Vieques Love is a GoFundMe for the isolated Puerto Rican island of Vieques – with 9,000 residents in dire need. They are cut off from mainland Puerto Rico and mostly overlooked by relief efforts. The small satellite island got destroyed. No working radar, no food, no supplies, and hardly receiving any attention. Here’s a YouTube before-and-after video.


 

U.S. Virgin Islands:

The U.S. Virgin Islands are a particularly vulnerable territory. As with many communities and countries, they’ve misjudged and mismanaged funds. The government operates a Virgin Islands Insurance Guaranty Fund, specifically for when disaster strikes. But their legislature previously voted to allow its assets held to a minimum of $10 million USD. So, since 2007 they’ve withdrawn nearly $200 million USD to pay for public services and general operations in the USVI. Like Puerto Rico, the USVI will have almost no opportunities for bonds issuance to help their rebuild. With 100,000 residents, the protectorate now owes more than $2 billion to bondholders and creditors.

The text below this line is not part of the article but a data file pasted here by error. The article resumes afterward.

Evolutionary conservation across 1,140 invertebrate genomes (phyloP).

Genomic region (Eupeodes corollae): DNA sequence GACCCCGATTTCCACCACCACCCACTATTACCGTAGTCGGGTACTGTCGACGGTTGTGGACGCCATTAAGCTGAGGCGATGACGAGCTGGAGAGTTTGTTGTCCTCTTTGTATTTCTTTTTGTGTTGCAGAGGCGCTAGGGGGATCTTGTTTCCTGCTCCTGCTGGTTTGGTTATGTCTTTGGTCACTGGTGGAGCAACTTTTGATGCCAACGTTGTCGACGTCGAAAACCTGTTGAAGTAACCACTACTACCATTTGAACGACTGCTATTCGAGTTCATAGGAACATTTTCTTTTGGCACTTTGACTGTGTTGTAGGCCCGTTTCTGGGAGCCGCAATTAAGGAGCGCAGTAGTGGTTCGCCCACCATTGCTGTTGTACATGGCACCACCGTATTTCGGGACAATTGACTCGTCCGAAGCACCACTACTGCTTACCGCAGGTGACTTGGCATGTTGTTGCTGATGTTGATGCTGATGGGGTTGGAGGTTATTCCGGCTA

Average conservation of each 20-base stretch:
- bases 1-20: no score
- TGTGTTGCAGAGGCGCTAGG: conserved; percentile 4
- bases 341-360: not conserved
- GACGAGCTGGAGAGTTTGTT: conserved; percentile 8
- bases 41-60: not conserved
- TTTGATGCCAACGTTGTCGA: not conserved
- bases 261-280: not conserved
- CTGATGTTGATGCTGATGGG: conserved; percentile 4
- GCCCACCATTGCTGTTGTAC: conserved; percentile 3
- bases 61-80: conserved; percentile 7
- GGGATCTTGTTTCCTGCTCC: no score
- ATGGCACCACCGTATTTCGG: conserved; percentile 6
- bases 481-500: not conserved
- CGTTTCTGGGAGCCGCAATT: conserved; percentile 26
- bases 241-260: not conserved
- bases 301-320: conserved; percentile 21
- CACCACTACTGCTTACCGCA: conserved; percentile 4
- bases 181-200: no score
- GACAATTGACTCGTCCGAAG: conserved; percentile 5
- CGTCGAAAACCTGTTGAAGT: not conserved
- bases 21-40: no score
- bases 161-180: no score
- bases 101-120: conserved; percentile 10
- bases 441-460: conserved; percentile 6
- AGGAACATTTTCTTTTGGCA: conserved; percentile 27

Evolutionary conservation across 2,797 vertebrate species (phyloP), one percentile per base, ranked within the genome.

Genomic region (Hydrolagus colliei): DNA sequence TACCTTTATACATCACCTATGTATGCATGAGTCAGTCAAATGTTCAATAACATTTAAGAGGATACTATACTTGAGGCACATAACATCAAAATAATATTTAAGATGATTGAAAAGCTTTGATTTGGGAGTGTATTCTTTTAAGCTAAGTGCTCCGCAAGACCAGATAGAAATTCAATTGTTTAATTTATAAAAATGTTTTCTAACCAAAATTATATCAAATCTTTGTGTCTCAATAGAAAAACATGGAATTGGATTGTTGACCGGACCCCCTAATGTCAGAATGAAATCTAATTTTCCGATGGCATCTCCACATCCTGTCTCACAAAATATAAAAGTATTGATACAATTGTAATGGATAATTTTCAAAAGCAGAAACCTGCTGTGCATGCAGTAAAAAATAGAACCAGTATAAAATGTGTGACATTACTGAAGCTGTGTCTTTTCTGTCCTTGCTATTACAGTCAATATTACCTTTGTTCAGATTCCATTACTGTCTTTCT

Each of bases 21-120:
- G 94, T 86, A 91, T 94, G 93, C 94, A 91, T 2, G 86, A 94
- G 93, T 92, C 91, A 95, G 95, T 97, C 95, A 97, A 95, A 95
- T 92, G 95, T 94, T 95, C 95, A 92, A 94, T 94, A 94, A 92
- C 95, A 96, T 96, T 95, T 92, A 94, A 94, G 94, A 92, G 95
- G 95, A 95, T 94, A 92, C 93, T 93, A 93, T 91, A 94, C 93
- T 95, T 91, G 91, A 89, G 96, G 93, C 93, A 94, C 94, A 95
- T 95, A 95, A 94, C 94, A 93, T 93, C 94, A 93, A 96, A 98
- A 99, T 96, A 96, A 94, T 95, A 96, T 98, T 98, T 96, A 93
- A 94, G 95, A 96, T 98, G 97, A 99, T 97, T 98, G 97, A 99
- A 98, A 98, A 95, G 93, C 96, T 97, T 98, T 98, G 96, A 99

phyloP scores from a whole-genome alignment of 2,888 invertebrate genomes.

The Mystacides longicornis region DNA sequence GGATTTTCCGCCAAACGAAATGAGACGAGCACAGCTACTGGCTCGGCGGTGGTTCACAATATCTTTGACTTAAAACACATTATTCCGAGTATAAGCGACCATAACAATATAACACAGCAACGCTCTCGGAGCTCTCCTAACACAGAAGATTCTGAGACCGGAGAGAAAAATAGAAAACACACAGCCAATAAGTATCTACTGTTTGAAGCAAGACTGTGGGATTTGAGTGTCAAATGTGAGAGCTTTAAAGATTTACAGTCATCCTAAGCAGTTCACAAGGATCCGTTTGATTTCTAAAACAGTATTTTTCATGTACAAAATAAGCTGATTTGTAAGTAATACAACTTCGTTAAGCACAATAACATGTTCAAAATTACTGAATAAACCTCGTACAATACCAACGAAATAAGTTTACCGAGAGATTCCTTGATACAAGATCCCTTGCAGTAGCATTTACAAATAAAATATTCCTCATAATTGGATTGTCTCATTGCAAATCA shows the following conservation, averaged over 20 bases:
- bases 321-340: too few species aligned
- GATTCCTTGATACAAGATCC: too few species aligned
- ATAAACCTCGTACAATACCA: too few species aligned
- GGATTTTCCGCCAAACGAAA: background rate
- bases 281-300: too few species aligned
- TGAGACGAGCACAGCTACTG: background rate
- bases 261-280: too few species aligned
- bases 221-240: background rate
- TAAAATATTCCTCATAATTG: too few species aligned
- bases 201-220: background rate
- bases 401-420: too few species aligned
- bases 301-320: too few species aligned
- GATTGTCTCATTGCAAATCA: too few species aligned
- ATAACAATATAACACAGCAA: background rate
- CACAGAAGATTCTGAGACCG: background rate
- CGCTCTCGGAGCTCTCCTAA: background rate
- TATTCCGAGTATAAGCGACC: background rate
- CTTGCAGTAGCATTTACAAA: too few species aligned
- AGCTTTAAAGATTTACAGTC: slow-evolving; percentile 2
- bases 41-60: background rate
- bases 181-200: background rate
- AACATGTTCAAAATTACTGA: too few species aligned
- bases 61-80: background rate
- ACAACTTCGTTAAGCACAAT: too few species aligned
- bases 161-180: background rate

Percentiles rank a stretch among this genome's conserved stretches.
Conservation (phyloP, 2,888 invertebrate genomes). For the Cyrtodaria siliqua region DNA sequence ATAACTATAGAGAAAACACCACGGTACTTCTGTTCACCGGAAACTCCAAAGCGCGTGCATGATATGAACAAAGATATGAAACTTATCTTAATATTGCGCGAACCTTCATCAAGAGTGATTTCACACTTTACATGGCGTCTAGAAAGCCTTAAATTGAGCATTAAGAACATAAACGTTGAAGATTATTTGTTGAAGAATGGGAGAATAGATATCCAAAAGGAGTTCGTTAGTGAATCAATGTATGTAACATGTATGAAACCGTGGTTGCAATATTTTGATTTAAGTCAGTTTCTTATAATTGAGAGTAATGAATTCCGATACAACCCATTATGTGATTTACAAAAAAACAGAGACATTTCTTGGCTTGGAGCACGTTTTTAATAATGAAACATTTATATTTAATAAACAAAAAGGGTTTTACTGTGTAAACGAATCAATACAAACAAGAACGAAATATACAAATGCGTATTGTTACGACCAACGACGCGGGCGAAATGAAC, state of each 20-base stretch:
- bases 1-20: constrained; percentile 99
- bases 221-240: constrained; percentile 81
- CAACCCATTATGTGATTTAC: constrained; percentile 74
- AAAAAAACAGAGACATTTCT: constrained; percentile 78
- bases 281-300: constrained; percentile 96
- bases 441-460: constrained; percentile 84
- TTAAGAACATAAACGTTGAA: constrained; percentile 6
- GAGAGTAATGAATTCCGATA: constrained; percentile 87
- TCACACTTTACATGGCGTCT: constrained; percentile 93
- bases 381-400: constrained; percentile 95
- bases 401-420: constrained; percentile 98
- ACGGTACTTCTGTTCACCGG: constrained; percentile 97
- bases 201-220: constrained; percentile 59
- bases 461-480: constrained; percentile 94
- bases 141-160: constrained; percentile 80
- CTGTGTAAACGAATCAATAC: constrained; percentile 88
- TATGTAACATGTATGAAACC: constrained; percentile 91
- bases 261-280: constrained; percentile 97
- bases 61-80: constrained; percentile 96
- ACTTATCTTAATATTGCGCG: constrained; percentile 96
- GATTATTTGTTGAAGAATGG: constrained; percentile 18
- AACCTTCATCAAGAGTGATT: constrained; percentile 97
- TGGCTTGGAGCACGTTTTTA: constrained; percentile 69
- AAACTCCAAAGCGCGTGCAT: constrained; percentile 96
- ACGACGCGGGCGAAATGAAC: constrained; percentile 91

USVI Recovery is their main info page for resources/donation sites.

Community Foundation of the Virgin Islands was established to get funding and support to where it is most needed in the USVI.

A little side note:

Our current dictator, Trump, has approved 90% of debris removal costs from USVI be absorbed by FEMA. USVI is estimated to have at least 1.3 million cubic yards of debris already. Even a low estimate of 5.2 million cubic yards of debris in Puerto Rico, combined with the USVI… that’s 6.5 million cubic yards of debris to remove. Estimates in Florida, from Hurricane Irma, range from about $15-$28/cu. yd. We’re talking about the surface area – and cubic volume – of 2,000 Olympic-sized swimming pools. That’s one square mile. And $100 million dollars to haul it all – someplace else. Probably even much more costly.